Picture of Water Tank, River in the Background and Velocity Coefficient Calculation.

A Question of Unity – Calculating the Velocity Coefficient

I was recently asked to explain why I recommend starting from a value of 1 (i.e. unity) as a first guess for the velocity coefficient, which is guidance based on my conjecture that the “true” value will tend toward 1 for unconstrained alluvial channels in a steady state condition. This probably does deserve an explanation (or 4) because I’ve never heard anyone else recommend the unity conjecture, in spite of the inherent elegance of such simplicity.

The velocity coefficient can be calculated as the square root of slope divided by roughness.

Conventional wisdom dictates that you survey a long-section of the river to obtain slope and then look up roughness from a guide such as Cowan (1956), Chow (1959), or Hicks and Mason (1991). But long-section surveys are never easy, sometimes dangerous, other times impossible, and are error prone (e.g. how long does the section need to be to be long enough to be accurate but short enough that you don’t introduce extraneous error?).

On the other hand, the unity conjecture is easy, cheap, and safe even though it is also unlikely to be exactly correct.

I want to avoid technical jargon or math in this post but the minimum necessary to explain why this matters is that the ratio of the square root of slope over channel roughness is the coefficient needed to solve for velocity using the Manning equation. For reference, the relevant equations are provided in box 1 below. Velocity is the product of this coefficient multiplied by hydraulic radius raised to the power 2/3. Hydraulic radius is a measure of depth, which is obtained by dividing cross-sectional area by wetted perimeter. This is a more accurate indicator of the energy in the stream than the simpler method of calculating depth by dividing area by width. Wetted perimeter will always be longer than width so hydraulic radius will always be less than depth. However, for simplicity and to avoid sounding pretentious, I will only be referring to depth for the rest of this post but just know that I really mean hydraulic radius.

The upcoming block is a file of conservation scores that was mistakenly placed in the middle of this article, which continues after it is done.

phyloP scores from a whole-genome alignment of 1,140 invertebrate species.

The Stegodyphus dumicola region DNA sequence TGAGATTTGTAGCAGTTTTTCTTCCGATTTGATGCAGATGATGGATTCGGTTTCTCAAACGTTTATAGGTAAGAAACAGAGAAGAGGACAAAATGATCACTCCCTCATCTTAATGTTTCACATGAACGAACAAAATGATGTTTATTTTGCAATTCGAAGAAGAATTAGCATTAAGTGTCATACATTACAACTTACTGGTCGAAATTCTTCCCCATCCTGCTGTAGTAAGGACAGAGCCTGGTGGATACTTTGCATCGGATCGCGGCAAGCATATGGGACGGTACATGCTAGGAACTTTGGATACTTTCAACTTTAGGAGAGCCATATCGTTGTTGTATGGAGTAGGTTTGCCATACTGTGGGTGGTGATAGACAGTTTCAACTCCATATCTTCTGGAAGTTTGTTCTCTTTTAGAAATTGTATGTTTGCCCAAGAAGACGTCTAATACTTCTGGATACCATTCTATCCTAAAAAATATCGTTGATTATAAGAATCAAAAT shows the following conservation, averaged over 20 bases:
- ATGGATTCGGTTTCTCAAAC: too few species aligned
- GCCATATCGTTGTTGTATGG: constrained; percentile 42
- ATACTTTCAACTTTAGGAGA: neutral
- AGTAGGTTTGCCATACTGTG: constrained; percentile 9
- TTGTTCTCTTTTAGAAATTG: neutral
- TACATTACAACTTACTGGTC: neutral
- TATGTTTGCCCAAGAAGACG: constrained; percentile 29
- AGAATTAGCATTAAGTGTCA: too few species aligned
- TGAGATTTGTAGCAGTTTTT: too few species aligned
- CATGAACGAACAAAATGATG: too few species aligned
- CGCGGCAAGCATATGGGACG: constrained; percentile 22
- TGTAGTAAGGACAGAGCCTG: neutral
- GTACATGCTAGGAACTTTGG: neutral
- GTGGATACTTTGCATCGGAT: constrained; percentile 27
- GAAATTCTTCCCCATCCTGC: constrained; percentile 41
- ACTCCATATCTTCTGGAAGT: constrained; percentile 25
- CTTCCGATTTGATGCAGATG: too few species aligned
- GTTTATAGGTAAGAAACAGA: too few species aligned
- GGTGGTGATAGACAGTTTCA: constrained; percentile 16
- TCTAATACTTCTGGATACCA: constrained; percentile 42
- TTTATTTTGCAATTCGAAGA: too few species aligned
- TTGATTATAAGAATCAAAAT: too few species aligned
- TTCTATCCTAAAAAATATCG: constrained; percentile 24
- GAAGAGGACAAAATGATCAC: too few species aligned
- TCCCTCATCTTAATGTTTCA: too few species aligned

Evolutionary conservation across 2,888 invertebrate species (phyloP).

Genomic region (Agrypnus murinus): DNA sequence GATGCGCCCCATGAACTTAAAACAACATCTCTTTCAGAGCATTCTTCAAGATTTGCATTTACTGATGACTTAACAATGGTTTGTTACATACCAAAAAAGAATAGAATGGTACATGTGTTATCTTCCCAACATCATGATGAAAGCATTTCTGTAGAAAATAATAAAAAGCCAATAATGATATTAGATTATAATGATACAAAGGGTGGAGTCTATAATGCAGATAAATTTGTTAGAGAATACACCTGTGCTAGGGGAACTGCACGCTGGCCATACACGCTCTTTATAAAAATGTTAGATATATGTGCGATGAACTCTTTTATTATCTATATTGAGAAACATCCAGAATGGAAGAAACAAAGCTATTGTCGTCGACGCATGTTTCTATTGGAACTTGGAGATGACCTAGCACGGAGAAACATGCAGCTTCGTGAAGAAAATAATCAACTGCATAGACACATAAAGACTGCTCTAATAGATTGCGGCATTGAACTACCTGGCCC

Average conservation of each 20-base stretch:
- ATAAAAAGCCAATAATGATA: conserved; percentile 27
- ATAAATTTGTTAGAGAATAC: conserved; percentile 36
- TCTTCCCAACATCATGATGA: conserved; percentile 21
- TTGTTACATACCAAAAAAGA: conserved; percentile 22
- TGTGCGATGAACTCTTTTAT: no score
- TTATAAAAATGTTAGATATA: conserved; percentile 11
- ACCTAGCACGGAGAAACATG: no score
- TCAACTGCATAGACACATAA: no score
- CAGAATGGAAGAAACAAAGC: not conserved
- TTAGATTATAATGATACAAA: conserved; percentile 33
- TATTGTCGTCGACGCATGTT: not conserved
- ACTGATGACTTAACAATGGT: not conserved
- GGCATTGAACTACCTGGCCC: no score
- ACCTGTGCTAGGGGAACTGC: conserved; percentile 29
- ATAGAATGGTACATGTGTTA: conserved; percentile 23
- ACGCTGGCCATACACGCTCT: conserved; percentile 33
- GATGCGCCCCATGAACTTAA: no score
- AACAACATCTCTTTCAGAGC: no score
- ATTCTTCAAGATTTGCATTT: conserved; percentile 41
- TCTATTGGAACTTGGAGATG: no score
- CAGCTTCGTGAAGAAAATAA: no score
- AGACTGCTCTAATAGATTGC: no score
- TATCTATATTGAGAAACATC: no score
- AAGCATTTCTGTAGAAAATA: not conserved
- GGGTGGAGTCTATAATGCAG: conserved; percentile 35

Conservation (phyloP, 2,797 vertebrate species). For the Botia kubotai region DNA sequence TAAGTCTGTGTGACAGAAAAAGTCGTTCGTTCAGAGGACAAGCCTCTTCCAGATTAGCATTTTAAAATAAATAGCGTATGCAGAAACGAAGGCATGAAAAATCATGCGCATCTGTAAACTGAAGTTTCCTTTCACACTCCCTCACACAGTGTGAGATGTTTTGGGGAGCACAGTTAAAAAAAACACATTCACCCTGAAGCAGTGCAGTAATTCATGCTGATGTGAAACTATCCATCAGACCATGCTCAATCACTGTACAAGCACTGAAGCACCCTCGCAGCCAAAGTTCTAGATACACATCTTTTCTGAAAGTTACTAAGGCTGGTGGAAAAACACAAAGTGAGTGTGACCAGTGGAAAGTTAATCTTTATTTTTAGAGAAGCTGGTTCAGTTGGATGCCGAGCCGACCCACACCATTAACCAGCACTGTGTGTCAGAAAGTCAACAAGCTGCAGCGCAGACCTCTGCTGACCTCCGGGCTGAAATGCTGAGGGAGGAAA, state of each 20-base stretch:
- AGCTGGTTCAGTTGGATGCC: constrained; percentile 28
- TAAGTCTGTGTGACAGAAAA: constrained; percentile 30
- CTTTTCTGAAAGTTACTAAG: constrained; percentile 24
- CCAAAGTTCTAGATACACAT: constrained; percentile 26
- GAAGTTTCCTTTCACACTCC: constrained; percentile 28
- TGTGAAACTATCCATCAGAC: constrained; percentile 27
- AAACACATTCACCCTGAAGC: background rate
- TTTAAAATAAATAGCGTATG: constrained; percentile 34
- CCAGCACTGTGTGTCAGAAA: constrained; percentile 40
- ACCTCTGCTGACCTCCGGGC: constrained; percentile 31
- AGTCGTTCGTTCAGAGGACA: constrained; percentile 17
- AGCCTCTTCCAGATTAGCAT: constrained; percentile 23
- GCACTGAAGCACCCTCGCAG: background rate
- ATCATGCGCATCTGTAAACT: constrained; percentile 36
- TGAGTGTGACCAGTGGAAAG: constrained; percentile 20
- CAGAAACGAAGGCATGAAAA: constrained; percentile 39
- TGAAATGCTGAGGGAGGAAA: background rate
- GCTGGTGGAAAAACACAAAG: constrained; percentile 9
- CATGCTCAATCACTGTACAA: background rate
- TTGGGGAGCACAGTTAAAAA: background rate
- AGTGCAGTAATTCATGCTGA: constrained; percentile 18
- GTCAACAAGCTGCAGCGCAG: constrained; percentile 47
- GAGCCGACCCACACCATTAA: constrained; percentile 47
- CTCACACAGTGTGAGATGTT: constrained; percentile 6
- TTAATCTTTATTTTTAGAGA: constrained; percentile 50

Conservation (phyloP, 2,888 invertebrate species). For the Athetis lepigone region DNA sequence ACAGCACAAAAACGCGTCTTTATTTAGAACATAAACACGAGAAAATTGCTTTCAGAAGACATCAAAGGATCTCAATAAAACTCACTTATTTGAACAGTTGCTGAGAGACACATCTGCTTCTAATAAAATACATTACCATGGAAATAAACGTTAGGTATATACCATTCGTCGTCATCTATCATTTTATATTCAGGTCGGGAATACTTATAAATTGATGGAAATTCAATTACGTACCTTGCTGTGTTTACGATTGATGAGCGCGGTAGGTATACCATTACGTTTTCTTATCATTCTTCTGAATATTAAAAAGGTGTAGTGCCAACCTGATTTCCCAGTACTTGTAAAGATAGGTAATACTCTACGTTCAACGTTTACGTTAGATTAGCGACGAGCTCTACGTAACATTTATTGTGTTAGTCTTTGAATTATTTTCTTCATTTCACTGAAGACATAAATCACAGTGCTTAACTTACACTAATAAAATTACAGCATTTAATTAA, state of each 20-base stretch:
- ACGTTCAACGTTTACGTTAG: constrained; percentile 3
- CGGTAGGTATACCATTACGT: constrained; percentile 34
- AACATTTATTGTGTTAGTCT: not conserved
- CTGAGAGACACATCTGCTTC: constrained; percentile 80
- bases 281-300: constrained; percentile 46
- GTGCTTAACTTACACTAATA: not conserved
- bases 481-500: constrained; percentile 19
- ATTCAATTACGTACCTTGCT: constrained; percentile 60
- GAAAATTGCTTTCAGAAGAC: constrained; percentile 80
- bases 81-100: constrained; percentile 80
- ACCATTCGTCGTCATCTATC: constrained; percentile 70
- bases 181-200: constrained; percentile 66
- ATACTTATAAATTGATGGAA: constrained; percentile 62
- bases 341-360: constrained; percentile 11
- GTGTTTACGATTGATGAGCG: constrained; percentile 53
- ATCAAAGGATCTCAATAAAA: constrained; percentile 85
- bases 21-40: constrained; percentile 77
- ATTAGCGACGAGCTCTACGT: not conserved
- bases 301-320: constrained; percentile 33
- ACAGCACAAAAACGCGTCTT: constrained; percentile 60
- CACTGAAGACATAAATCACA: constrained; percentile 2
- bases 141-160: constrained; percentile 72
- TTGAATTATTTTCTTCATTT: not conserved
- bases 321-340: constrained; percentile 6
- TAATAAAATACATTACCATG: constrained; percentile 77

Why does it matter?

Stage-discharge relationships are the product of a stage-area relationship times a stage-velocity relationship. We can obtain a stage-area relationship from a cross-section survey, so that leaves the coefficient in the stage-velocity relationship as the only unexplained variable needed to produce a stage-discharge relationship. The better we can estimate what the stage-velocity relationship “should” look like, the better we can understand and evaluate rating curves. Depth is conveniently related to stage, and stage is conveniently easy to monitor continuously. Within any uniform segment of a stream channel, we can find an offset value such that stage minus this offset is approximately equal to depth. Both area and velocity can then be represented as power law functions based on stage.

Empirical Explanation

I first started exploring the value of the velocity coefficient many years ago by taking data from Hicks and Mason (1991) for many locations and calculating the velocity coefficient. Few stations were exactly 1 but the average from many locations was very close to 1. It was this result from which I first formed the unity conjecture.

Intuitive Explanation